The pace of customer decisions seems to be tapering off and despite relentless efforts, salespeople are finding it challenging to meet their quota.
However, in my conversations with senior sales executives, a deeper issue seems to be at play here.
They share that their sales teams are not feeling the hunger for value maximization for customers nor the pain of not meeting their own sales quotas.
They are competent, but risk being complacent.
Today, I will spotlight four often-overlooked signs that suggest your sales team might be settling into a ‘comfort zone’.
Think of these as red flags to watch out for.
1.The Same Leads Keep Popping Up
Reflect on your recent sales huddles.
Notice any recurring themes?
Is the same data being churned over and over again?
It’s time for you to ask – what’s going on?
When you do, most likely it will be met with confused faces and excuses.
This repetitive cycle might hint at a stagnating pipeline or the absence of new opportunities – either way, it’s a wake-up call.
2.Tipping the Scale Towards Easy Leads
Chart the origin of your recent leads.
Is a disproportionate number stemming from legacy clients?
While it’s always good to get repeats & referrals, the balance should tilt towards proactive sourcing too.
When the flow from existing clients suddenly stops or isn’t sufficient to hit your quota, it leads to an urgent scramble.
Cultivating an active, outbound pipeline is crucial to staying ahead of the curve.
3.Smaller Deals vs. Larger, Transformational Deals
Scrutinize the proposals your team has been presenting.
Are they leaning more towards routine transactions rather than larger transformational deals?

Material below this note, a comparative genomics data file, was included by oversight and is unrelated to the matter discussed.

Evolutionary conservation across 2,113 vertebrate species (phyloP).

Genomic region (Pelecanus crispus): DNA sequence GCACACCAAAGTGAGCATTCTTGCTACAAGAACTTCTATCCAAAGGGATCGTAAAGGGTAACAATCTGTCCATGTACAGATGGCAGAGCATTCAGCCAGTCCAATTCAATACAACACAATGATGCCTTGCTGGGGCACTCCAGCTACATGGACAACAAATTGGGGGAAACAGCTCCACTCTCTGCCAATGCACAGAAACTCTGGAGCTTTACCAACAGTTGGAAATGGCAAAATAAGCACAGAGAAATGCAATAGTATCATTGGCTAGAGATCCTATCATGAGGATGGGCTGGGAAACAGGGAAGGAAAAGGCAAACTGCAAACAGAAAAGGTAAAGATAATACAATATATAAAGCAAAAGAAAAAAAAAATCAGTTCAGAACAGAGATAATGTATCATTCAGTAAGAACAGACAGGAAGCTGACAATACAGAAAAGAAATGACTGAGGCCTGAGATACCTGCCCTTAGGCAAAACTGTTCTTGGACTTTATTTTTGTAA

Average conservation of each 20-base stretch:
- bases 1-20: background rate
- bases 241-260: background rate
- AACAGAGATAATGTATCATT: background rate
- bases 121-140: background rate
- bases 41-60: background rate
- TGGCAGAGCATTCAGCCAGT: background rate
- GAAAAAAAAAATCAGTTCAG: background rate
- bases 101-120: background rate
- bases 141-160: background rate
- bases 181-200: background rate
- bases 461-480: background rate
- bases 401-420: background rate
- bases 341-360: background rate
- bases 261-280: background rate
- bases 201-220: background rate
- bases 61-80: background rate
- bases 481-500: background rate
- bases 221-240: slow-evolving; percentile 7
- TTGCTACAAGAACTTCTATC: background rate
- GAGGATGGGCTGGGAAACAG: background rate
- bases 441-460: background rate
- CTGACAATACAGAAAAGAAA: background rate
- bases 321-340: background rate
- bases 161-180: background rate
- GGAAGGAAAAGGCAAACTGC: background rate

Are you seeing smaller deals in the pipeline, rather than larger, transformational multi-horizon deals?
It’s time for them to stop playing it safe.
Every pitch is a chance to transact or transform.
They have to go the extra mile.
4.Engaging with Mid-Level Managers over Top Executives
Who’s on your team’s speed dial?
Is your sales team interacting with mid-tier contacts instead of top-level executives?
Maybe, it is with the CxO – 2 or CxO – 1 level, but not necessarily with the decision-makers.
Building bridges across all organizational levels is necessary but the top tier should always be in focus.
A golden rule?
“One CXO meeting every day until infinity for everybody in the sales team”
If you’re experiencing this, it’s a call to action for leadership.
In your next review, sit with them and understand who they are meeting and if the client is proposing any concrete next steps.
Acknowledging the problem is the first step in solving it.
In my experience, complacency, when left unaddressed, can erode an organization’s performance over time.
We owe it to ourselves, our teams, and our clients to stay proactive, engaged, and ambitious.
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